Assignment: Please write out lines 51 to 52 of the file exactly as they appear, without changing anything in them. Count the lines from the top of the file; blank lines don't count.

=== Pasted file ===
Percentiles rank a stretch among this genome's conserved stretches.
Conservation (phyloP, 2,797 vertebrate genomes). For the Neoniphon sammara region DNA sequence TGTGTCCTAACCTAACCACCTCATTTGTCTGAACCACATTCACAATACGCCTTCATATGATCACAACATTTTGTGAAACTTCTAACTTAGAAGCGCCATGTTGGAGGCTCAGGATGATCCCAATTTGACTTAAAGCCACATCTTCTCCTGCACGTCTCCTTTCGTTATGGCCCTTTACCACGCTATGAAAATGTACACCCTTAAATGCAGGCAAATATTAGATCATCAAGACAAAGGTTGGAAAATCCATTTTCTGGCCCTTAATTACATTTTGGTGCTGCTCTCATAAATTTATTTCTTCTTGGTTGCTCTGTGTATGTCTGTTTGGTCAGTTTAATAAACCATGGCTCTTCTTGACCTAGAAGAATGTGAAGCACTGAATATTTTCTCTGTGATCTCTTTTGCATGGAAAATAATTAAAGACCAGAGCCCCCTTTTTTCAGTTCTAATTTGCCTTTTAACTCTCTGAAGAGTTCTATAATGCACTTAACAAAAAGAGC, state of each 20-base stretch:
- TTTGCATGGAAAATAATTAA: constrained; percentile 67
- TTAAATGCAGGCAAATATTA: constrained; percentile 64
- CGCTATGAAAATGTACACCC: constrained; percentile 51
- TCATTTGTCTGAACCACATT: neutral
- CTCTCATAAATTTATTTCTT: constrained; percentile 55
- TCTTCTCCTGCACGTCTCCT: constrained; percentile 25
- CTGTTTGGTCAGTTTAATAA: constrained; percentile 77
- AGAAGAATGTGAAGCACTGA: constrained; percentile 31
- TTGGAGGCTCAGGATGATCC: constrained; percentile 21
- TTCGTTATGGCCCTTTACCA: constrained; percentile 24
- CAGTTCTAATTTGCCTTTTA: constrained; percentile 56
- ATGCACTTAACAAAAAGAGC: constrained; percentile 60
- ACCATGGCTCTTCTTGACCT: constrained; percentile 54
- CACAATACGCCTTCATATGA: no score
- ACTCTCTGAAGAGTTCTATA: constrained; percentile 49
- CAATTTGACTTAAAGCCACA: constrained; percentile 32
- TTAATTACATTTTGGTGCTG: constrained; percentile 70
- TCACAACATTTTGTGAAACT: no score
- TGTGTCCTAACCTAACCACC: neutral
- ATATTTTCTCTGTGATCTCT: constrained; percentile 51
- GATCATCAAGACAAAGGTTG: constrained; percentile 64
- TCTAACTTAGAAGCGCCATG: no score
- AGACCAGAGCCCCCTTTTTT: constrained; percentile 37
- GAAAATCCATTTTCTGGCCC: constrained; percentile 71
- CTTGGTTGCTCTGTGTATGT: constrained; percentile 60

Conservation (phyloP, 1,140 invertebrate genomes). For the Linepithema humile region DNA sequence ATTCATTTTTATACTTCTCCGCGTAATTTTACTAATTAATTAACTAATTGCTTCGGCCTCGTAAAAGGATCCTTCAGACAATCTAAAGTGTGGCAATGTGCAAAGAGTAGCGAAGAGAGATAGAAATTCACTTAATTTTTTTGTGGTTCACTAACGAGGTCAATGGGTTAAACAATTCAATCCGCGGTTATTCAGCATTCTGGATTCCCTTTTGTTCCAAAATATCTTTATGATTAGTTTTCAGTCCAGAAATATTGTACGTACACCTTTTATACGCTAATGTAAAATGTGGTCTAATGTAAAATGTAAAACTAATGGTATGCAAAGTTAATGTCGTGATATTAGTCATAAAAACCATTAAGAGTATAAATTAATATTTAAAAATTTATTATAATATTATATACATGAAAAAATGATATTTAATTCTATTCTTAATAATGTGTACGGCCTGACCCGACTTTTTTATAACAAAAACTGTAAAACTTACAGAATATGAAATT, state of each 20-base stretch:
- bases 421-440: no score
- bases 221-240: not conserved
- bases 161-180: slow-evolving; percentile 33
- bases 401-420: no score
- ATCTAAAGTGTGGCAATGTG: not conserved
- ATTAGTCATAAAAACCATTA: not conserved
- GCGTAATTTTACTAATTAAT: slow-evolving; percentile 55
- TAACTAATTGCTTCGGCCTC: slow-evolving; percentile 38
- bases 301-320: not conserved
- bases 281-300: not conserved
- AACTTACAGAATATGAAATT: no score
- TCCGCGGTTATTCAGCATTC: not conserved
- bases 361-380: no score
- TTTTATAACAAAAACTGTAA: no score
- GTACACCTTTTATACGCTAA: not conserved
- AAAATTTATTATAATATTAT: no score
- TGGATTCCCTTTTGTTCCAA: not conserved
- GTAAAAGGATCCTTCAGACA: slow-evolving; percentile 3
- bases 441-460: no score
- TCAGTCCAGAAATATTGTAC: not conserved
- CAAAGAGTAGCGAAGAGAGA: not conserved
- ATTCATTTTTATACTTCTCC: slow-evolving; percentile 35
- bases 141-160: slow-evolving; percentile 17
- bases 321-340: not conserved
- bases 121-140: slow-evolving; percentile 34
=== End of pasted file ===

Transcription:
- bases 141-160: slow-evolving; percentile 17
- bases 321-340: not conserved